As a result, Kentucky rose from 49th to 17th in the country for age-eligible citizens receiving colorectal screenings.  Along with the increase in colorectal cancer screening has been a 25 percent decrease in incidence and a 30 percent decrease in mortality.

“To put this in perspective, this means that more than 390 Kentuckians no longer develop colorectal cancer each year and approximately 220 fewer Kentuckians die from the disease each year,” Tucker said. “This is a major public health success and the Registry was the key to both recognizing the problem and measuring the impact of our interventions.”

For years, KCR has been considered a leader in cancer registries in the country. In 2012, a team at the registry created the nation’s first working model for electronic health record (EHR) reporting of cancer cases, laying the groundwork for electronic reporting not only in Kentucky, but across the U.S.

Using a sophisticated informatics method called Natural Language Processing, KCR receives pathology reports in real time from all of the pathology labs that see histologic material from Kentucky cancer patients. These real-time pathology reports become especially important for patients who have no time to waste in pursuing their best option for treatment.

For example, using KCR data along with other UK resources, a KCR team developed an innovative electronic informatics system to automatically identify lung cancer patients treated at UK who are eligible for clinical trials.

Though KCR data are used across the country, having access to the resources and technology of the Registry is especially important for researchers and clinicians here in Kentucky, notes Dr. Mark Evers, director of the UK Markey Cancer Center.

“Kentucky is home to the highest incidence and mortality rates in the country, and the burden of lung cancer is especially great,” Evers said. “The Kentucky Cancer Registry provides us with priceless data that allows our investigators to work with our colleagues across the state to develop and implement strategies to improve cancer care for Kentucky and beyond. The Registry has already helped us make great progress in our mission to conquer cancer in the Commonwealth, and will continue to help us make even bigger strides toward this goal in the future.”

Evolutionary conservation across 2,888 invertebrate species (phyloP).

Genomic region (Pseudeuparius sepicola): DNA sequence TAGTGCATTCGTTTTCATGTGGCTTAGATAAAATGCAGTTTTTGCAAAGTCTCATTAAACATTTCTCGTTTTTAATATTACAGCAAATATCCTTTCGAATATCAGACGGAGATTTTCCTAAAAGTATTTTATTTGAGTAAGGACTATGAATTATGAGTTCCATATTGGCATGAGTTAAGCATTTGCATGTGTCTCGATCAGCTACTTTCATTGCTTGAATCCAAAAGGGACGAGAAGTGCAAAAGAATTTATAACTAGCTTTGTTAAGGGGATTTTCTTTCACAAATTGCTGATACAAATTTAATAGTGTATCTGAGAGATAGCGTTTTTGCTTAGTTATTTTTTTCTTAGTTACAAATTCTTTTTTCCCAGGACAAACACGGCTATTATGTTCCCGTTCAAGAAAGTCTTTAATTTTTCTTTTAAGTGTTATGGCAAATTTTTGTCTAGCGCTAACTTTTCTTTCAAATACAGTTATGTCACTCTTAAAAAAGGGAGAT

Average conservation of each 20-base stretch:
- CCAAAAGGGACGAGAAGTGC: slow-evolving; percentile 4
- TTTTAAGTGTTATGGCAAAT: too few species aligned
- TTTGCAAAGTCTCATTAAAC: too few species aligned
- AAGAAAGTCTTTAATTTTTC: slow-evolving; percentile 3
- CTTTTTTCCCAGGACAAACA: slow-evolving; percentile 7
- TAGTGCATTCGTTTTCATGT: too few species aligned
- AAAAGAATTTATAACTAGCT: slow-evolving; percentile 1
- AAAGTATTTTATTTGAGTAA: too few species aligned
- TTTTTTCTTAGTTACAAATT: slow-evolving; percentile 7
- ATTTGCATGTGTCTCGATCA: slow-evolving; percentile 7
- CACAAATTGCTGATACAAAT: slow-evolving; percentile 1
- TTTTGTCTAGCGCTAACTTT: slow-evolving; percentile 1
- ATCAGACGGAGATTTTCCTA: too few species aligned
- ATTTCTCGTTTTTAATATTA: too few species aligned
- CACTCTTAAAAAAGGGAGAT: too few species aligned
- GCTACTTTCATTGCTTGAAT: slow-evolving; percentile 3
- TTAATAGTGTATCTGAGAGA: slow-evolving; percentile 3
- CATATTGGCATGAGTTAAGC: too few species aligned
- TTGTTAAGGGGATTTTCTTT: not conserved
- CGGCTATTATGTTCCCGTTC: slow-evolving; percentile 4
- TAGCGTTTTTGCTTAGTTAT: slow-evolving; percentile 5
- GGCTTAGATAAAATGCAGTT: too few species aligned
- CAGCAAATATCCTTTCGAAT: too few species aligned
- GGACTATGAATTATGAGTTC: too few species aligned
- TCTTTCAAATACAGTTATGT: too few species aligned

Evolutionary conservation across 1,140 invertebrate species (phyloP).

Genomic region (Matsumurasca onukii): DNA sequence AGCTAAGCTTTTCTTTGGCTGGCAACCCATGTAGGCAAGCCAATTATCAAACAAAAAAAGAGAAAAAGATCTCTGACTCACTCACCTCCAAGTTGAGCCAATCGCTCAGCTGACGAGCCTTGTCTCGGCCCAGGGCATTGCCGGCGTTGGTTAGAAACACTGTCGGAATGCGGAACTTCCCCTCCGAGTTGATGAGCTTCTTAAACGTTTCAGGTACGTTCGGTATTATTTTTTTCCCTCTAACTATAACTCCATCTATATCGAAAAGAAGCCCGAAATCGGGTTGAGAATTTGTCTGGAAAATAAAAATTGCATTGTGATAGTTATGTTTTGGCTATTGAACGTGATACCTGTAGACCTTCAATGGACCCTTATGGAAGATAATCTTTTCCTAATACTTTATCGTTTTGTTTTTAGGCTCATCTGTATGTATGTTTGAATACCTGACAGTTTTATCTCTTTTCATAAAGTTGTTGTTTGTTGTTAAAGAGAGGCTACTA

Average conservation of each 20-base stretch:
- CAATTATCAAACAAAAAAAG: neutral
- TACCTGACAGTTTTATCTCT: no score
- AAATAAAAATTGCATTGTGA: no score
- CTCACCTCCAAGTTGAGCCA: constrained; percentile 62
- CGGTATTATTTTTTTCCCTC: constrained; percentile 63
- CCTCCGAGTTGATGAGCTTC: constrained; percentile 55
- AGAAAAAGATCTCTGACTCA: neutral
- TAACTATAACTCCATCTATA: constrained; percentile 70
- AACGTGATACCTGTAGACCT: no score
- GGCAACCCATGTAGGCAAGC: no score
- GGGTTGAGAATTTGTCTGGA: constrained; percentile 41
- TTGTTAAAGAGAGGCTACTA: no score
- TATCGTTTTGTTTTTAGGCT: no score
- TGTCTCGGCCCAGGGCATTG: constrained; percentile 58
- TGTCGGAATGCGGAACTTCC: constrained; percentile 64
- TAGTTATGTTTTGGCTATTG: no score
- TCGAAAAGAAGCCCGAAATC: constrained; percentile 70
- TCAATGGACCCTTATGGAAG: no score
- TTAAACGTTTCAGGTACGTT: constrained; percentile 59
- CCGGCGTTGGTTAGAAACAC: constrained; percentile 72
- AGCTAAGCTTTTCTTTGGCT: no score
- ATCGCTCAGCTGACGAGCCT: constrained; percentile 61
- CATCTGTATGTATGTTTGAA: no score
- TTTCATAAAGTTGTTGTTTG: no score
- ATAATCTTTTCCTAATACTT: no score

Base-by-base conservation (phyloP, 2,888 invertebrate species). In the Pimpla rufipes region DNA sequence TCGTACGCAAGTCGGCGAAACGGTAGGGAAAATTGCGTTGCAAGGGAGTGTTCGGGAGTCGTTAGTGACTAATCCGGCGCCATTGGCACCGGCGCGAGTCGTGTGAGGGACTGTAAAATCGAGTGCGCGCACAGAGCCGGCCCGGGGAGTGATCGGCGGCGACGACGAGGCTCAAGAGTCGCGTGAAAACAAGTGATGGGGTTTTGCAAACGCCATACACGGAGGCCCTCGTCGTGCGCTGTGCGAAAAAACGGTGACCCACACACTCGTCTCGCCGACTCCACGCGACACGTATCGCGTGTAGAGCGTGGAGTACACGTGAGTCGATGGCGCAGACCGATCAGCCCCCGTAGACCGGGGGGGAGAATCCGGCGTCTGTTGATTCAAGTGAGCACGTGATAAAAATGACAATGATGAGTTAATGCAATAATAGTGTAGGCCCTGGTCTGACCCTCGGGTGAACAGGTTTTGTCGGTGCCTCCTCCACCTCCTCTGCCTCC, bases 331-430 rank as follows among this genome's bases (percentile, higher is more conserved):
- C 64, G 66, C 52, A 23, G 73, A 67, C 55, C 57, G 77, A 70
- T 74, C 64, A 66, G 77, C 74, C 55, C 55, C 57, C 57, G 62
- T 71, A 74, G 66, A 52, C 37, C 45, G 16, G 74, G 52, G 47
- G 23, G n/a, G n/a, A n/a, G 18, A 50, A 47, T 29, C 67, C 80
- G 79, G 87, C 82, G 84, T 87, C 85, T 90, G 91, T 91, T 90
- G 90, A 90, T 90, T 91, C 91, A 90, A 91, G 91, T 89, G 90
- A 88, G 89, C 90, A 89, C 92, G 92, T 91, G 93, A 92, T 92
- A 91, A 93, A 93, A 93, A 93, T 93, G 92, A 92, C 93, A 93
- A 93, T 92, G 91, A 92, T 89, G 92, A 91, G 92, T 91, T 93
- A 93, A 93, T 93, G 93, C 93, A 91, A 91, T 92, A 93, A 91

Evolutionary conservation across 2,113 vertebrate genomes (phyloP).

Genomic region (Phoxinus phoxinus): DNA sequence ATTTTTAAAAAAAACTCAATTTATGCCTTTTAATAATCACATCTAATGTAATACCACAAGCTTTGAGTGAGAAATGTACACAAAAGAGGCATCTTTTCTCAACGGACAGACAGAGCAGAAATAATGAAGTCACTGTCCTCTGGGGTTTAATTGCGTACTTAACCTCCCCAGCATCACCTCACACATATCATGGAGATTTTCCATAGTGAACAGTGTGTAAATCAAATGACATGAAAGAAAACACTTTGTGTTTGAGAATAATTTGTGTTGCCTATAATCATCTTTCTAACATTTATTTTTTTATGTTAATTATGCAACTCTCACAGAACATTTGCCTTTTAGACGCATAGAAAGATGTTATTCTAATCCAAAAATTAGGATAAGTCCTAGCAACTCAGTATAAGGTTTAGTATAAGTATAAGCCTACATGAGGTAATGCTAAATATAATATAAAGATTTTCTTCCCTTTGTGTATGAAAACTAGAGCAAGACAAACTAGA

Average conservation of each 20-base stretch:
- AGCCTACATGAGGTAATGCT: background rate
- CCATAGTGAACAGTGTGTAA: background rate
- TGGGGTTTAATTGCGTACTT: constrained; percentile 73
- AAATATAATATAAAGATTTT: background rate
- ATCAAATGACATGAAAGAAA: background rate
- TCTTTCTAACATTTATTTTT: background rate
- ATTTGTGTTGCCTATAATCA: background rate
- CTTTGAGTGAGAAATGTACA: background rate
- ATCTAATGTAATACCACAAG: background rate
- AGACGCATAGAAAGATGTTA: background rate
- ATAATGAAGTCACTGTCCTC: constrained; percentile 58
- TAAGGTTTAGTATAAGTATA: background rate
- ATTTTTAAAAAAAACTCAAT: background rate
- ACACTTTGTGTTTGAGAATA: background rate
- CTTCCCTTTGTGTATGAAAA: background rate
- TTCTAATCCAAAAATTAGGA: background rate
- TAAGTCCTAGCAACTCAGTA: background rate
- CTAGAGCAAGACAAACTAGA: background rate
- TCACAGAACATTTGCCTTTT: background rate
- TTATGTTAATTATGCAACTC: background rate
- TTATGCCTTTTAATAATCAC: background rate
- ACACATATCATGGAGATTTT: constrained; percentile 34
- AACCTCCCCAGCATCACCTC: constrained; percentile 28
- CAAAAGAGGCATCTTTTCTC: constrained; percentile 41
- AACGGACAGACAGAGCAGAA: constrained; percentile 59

The SEER award totals $31 million plus KCR’s cost share contribution of $6 million over the 10-year period. This project has been funded in whole or in part with Federal funds from the National Cancer Institute, National Institutes of Health, Department of Health and Human Services, under Contract No. HHSN261201800013. It will primarily be used to fund technical infrastructure and staff who collect data about all cancers diagnosed in Kentucky as the registry continues to grow.

One future goal for the KCR is to expand its dataset to become the first precision medicine surveillance cancer registry. In 2016, Markey launched its own Molecular Tumor Board, a precision medicine initiative that uses genetic testing to find mutations associated with the patient’s cancer and to determine the best course of action for the patient’s treatment. This information – along with other molecular data collected from other cancer centers across the state – is now also entered into the registry.

Enhancing KCR’s dataset to include results for all cancers genetically tested in Kentucky patients is likely to reveal unique features that will improve personalized treatment and cancer prevention and control strategies for all Kentuckians.

“I firmly believe that advances in biomedical informatics and data science greatly increases KCR’s potential to facilitate a sustained reduction in Kentucky’s cancer burden,” Durbin said. “We must reject a future in which Kentucky continues to lead the nation in cancer incidence and mortality. With this award, we have a renewed opportunity to strengthen our data and partnerships in order to chart a new course for our state.”

KCR began as a voluntary reporting system in 1986. In April of 1990, the State General Assembly passed legislation that formally established KCR as the population-based central cancer registry for the Commonwealth. All Kentucky healthcare facilities that either diagnose or treat cancer patients are required to report each case of cancer using the Cancer Patient Data Management System (CPDMS) developed by KCR. Cancer incidence and mortality data are available on KCR’s website.